The conversation started with, “Mommy, I can’t decide what I want to be when I grow up.  I love SO many things.”

I simply replied, “You don’t have to settle on just one thing. Do whatever makes you happy.” But then I realized, am I taking my own advice?  Up until recently, yes and no.

I love being a writer but do not always love the content I am asked to produce. I had always written for corporations, and while I was doing what I loved, I wasn’t enjoying it to the fullest.  The content was very dry and full of staunch parameters.  It was time for a change. So I began to freelance again.  And although it’s been tough, I am slowly crawling my way back into this world and learning from each experience along the way, from rejection, critique, or joyful acceptance.

Life is full of risks.  Sometimes you have to dabble before you dive in. I too love many things. You don’t have to settle on one career path.  Sometimes your passions converge into a powerful force in your life.  This is what I learned today from my 10 year old daughter’s question and simple realization; do what it is you love, never settle, and this will make you truly successful. My goal: to get my Master’s Degree in Historic Preservation and share my passion for design, old buildings and history with my readers. I might stumble, but I am on my way.

http://edu180atl.org/

The Lazy Susan, a Most Underrated Table Element

So I was racking my brain on what to call my blog.  I mean, doesn’t EVERYONE have a blog these days.  Seems like it.  Some blogs are informative, some funny, some down right strange.  I wanted my blog to be a bit of all of these.  The main goal of my blog is to just be able to write what I am feeling about the world, my family, and my most favorite subject…history and its preservation.  Boring, right?  Well, maybe. But to me, this blog represents more than just the selfish pursuit of being noticed.  I want to write freely about the things I love, I hate, I wish would change and want to explore.  Hopefully, like a lazy susan, it will all come back around to me in some way.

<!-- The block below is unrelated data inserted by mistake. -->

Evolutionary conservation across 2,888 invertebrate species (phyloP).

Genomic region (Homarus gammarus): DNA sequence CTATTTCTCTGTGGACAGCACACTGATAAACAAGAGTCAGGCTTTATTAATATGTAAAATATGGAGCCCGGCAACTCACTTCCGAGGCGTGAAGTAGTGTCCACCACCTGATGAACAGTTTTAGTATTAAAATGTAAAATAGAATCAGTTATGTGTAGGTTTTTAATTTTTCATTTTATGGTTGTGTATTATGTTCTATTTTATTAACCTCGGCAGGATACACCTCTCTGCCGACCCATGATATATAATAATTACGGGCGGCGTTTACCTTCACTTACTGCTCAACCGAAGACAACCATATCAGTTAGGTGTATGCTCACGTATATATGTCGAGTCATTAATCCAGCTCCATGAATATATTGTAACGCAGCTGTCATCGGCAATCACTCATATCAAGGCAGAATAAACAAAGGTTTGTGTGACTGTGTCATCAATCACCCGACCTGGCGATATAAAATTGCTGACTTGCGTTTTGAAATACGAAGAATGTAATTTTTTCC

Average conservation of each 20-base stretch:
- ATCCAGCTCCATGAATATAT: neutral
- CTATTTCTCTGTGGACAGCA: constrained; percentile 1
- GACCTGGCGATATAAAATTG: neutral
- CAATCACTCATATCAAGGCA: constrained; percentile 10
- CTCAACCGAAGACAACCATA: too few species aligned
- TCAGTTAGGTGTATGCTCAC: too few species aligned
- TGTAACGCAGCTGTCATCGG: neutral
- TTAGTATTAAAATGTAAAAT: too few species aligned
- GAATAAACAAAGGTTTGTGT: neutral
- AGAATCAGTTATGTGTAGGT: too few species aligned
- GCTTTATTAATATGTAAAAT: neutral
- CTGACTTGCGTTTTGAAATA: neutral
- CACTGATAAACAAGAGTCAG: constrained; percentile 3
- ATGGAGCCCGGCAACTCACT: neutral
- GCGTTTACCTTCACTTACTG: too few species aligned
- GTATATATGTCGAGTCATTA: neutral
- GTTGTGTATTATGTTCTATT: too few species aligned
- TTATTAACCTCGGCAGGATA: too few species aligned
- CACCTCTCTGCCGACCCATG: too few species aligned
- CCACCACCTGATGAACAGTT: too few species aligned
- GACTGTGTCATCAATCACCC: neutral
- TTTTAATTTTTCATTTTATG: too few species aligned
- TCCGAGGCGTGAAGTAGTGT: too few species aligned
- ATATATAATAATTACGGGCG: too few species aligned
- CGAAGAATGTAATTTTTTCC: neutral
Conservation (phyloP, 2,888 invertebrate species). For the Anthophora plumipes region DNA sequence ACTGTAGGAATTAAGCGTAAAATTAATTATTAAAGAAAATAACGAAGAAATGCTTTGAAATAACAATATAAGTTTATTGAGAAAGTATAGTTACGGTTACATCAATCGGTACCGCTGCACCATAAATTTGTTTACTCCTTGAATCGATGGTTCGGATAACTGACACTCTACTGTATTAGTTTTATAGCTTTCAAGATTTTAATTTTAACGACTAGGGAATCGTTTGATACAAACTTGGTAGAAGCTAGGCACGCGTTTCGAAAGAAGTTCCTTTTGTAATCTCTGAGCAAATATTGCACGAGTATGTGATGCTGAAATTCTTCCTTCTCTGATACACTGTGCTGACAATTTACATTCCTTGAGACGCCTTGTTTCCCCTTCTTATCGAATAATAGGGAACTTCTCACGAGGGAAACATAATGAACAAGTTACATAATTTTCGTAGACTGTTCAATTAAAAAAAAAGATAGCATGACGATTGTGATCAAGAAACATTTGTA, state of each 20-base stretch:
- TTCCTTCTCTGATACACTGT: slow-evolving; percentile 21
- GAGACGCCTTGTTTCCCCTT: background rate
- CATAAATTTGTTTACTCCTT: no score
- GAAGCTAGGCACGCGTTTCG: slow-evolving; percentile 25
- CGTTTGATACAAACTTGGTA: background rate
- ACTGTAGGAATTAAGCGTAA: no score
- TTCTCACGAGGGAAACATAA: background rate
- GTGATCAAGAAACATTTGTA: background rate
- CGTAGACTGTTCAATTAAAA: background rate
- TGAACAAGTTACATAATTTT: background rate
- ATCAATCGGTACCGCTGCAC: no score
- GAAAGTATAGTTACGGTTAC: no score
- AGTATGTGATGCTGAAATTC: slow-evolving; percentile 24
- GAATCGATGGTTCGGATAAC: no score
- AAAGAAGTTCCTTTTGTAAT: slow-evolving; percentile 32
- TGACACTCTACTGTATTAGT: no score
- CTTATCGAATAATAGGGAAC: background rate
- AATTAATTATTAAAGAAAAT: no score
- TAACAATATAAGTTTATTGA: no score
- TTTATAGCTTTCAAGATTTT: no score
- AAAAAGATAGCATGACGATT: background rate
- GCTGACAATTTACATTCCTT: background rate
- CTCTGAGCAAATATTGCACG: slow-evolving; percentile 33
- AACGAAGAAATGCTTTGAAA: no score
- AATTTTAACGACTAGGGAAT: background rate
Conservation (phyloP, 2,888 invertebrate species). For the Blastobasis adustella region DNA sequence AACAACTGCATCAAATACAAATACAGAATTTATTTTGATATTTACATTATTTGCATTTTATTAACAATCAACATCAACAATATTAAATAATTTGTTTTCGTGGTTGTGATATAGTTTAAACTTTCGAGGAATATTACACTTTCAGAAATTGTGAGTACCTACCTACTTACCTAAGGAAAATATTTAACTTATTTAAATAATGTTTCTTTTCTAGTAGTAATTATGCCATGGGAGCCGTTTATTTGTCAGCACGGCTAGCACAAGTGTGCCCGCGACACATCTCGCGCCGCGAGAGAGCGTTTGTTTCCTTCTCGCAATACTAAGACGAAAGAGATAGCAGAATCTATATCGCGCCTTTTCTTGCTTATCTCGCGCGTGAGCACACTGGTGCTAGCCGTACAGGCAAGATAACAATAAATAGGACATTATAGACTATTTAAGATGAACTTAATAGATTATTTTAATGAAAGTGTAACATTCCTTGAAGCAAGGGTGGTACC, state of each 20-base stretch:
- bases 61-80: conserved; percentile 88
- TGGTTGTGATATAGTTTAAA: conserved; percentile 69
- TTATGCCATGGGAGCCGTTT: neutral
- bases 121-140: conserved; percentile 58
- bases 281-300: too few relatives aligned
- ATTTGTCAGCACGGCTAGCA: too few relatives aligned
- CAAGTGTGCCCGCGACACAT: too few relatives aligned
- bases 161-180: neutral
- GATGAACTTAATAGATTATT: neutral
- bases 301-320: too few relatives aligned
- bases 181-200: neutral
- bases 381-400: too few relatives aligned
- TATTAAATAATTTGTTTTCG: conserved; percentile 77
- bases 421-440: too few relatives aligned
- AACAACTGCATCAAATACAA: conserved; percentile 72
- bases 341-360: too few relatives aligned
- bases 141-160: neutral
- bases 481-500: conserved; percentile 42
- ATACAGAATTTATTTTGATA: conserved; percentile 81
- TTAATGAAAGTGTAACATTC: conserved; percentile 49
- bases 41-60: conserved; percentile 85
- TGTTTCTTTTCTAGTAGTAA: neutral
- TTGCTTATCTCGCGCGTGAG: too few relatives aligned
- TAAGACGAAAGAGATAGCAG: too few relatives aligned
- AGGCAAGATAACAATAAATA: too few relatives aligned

The lazy susan was always a favorite table decoration and element at my Nana’s house in New Hampshire.  Sometimes she had a vase full of Queen Ann’s Lace or Black Eyed Susans on top of it that we had gathered along the roadside the day before.  I remember so many meals at her formal dining table with the lazy susan at its center holding condiments, silver pieces or food that needed to be passed around.  She detested “the boarding house reach”.  Always one for manners and polite conversation at the dinner table, the lazy susan was the perfect table element to avoid such faux pas of social graces.  By no means was her table restricted to conversation about the weather or children are seen but not heard.  However, we did avoid discussions of a political nature or religion.  The conversation generally centered around what we had done that day in the woods behind her house, the next day’s travel pursuits, and back around to stories of the past.  Much like the lazy susan, conversation always rotated around the table…each person telling a story or a quick quip about something humorous or ironic or in the children’s cases, the adventures in the woods or the restaurant we had created on Nana’s screen porch.   All the while, the lazy susan would spin round and round delivering its treasures to the passerbyer.

I love the lazy susan.   In all its simplicity, it is truly a table element that is most underrated these days.  In fact, I don’t even have one in my home.  I’ve often thought of buying one but just never seem to get around to it.  It almost seems as if I might betray the past by having one of my own.  It holds a special place in my memories of my Nana’s house.  But then again, what goes around, comes around.  I dare say, it might just be a conversation starter as it spins round the table.  So maybe having my own lazy susan for my family to surround itself around will only generate new memories.  I wonder what kind I should buy…hmmm.